In my last post I talked about how wasteful we are of our water and mentioned that, in this post, I would cover the many ways to re-fit your home and your behaviour to save our precious water. Well, I’m not. I’d like to put that off for one more post because, as winter approaches, it seems like a good time to report on the performance of our earth-sheltered house over the last year.
We have germination on our roof, probably not great news for most people, but very satisfying for us. Our nurse crop of oats has sprouted over creeping red fescue to hold the three feet of soil in place over the winter on both sides of our curving stone roof path that runs over the kitchen, hallway, study, and guest room. Planted here and there to spread over the next few years are a dozen varieties of native perennials such as Coreopsis, Coneflower, Butterfly Milkweed, and Yarrow. We will add a few more but generally are letting nature fill in with the hardiest plants for our rooftop meadow.
Out front, three multi-tonne rocks anchor a welcoming gateway and a wall of stone gathered from the site during construction. Inside the stone wall is a scree garden, 45 cm of Granular A road gravel, into which are planted Little Bluestem native grass, Prickly Pear cactus, Creeping Thyme and six other varieties also native to this part of Ontario. Here, the purpose is a nearly maintenance-free front garden with hardy perennials that need no watering or weeding.
The deciduous trees did their job to perfection, allowing warming sunlight in during the winter and shading the above-ground part of the house during the summer.
Of course, the river was a constant companion. We ate many meals on the shoreside deck and repaired several inner tubes after shooting down among the rocks on hot summer days.
Heating and Cooling
We were very relieved to have the underground concept do its job, too. Not that we had many doubts, but it is always nice to see an unusual idea work out the way it’s supposed to. In the winter we were warm and snug, and actually ran out of propane for the in-floor heating during construction and didn’t notice it for two days as the underground temperature remained constant.
The bedroom stayed cool all summer and it was just as pleasant as we had hoped to be lulled to sleep by the sounds of the flowing river.
The Trombe window provided a significant amount of heat throughout the winter on sunny days as the stone wall behind the glass was heated then slowly released that heat after sundown. We did, though, have to replace the single panes in the Trombe window with sheets of double-glazed, low-e, argon-filled glass to eliminate the waterfall of interior condensation. Tucking a flannel sheet along the bottom of the window every night and hanging it to dry in the mechanical room every day quickly lost its pioneer appeal. But it was great to feel the warmth of the sun flood in on sunny days, not enough to heat the entire two-storey section but a very good supplement.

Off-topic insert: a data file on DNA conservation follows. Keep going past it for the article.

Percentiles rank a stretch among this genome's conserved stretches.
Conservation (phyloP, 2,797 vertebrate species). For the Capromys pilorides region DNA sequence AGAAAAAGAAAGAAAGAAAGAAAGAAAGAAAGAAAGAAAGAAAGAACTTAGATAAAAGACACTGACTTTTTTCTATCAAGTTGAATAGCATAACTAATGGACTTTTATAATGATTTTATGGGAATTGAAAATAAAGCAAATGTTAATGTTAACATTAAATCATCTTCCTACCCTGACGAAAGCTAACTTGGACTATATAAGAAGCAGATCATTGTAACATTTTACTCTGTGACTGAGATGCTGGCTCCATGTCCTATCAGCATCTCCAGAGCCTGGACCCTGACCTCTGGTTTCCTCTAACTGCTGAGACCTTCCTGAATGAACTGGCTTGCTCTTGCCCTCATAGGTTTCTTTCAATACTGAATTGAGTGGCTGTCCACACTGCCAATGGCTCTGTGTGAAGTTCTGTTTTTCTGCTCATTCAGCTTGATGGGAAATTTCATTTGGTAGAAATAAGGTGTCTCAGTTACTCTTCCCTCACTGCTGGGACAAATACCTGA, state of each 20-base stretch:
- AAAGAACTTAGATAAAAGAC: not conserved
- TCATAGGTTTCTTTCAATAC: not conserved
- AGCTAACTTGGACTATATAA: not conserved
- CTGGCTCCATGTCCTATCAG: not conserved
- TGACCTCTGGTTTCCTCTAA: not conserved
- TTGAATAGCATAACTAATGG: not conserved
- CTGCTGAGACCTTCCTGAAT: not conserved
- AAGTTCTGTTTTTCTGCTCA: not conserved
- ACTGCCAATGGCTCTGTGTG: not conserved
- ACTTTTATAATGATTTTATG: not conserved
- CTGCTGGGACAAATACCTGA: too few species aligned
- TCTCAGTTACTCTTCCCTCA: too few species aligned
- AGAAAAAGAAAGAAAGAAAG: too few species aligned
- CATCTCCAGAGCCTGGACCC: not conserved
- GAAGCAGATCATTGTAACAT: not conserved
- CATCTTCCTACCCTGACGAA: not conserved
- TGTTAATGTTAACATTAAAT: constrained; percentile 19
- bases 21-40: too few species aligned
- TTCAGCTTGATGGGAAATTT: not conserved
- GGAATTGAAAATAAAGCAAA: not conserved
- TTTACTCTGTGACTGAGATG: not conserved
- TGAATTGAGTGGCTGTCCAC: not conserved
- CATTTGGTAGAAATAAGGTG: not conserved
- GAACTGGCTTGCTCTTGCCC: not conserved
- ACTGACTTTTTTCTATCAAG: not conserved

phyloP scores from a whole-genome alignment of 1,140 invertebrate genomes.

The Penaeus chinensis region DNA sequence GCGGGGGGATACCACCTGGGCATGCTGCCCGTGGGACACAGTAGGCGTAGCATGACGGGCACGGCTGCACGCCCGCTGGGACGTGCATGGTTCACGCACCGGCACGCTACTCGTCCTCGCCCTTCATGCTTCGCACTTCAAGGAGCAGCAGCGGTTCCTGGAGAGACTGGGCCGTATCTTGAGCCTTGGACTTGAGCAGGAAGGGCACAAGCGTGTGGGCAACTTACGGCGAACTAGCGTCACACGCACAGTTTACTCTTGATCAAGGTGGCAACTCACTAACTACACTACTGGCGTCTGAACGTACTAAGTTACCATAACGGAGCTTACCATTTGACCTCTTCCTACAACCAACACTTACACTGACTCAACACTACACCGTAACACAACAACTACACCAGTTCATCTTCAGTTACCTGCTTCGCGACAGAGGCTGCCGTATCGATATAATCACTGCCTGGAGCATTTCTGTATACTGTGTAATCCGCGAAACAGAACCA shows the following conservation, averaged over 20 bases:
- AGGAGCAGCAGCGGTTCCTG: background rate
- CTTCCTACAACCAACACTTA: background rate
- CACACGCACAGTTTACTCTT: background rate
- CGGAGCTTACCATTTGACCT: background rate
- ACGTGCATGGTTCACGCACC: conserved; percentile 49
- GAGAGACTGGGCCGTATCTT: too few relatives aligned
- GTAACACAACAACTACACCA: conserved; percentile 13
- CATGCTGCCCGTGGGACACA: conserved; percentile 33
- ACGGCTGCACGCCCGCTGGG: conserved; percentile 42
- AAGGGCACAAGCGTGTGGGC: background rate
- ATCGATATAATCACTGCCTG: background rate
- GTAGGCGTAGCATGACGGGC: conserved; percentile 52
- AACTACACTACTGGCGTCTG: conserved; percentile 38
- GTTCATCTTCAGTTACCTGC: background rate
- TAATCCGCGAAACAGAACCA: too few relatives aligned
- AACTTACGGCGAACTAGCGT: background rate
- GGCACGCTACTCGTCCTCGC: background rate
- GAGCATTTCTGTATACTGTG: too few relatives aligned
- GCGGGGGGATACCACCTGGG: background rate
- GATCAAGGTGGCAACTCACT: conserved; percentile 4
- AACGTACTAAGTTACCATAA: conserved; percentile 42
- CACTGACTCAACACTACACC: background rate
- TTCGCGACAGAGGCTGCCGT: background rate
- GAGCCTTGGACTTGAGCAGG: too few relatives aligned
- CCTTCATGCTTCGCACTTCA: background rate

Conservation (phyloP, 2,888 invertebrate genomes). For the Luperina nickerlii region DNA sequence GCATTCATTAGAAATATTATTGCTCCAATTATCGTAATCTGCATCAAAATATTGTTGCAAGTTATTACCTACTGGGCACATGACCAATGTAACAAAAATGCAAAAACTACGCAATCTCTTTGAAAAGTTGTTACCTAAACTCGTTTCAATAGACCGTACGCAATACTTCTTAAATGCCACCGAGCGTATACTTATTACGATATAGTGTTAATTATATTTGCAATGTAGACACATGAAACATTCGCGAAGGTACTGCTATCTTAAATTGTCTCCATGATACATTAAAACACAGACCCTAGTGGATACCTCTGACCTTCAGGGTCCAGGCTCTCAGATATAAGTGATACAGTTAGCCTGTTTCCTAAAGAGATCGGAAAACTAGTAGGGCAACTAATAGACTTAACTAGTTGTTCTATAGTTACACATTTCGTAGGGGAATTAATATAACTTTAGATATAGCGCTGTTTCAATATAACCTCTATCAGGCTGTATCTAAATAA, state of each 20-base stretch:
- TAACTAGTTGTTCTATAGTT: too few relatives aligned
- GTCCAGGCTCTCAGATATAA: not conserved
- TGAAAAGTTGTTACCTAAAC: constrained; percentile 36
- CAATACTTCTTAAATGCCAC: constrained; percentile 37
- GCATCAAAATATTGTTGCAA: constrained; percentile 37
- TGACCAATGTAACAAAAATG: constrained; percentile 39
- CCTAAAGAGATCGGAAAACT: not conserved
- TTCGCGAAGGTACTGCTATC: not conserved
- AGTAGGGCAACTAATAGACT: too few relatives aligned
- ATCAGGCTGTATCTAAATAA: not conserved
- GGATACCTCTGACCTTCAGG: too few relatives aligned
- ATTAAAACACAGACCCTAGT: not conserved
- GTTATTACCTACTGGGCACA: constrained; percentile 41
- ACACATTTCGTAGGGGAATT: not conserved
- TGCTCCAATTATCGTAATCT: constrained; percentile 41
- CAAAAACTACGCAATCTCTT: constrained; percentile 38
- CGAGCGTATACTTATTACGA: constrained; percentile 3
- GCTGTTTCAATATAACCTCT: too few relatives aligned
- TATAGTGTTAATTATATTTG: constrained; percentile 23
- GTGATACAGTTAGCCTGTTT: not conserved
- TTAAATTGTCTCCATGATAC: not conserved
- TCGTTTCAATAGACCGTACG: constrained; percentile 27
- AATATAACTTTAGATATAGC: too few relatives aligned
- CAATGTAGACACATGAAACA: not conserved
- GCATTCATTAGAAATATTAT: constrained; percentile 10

The rest of the heating in this part of the house came from a woodstove with in-floor hydronic as a backup. There is nothing as comforting as the heat from a woodstove, or as handy when you come in from outside with cold hands. Standing next to a forced-air register just doesn’t do the job. Since we are harvesting wood only from this site, and have enough firewood for several years from the trees removed during construction and leftover lumber, we expect to be carbon neutral in wood.
The interior beamwork worked even better than we had hoped. Being surrounded by 300-year old wood does have a grounding effect and we are so happy to be able to mix the newest design with some of the oldest materials.
We chose cork floors because cork trees are peeled every seven years to make them, and no trees are cut. Cork is renewable, a bit soft, and warm from the in-floor heating, but wow, do the 3 m panels ever expand lengthwise in the summer humidity. We had one long run the whole length of the house, about 26 m in length, that swelled so much it looked like a skateboard track. One bump 20 cm high was a definite safety hazard; we had to place buckets of rocks here and there to make it flat enough to walk over without tripping and it took three visits from the installers to finally corral it.
Note: in hindsight, it was the long run that was a problem, and one year later, it has settled down and looks fine.
Water and Sewage
The Waterloo Biofilter® is working very well, delivering biologically cleaned water to the small drainfield that we surrounded by stumps pulled from the site. We have had many adventures with hard water and a water heater that sounded like a giant popcorn popper, but that, too, is a post for another day when we have it sorted out.
All and all, we can’t believe our good fortune in how well the house functions and we remind ourselves every day not to take it for granted.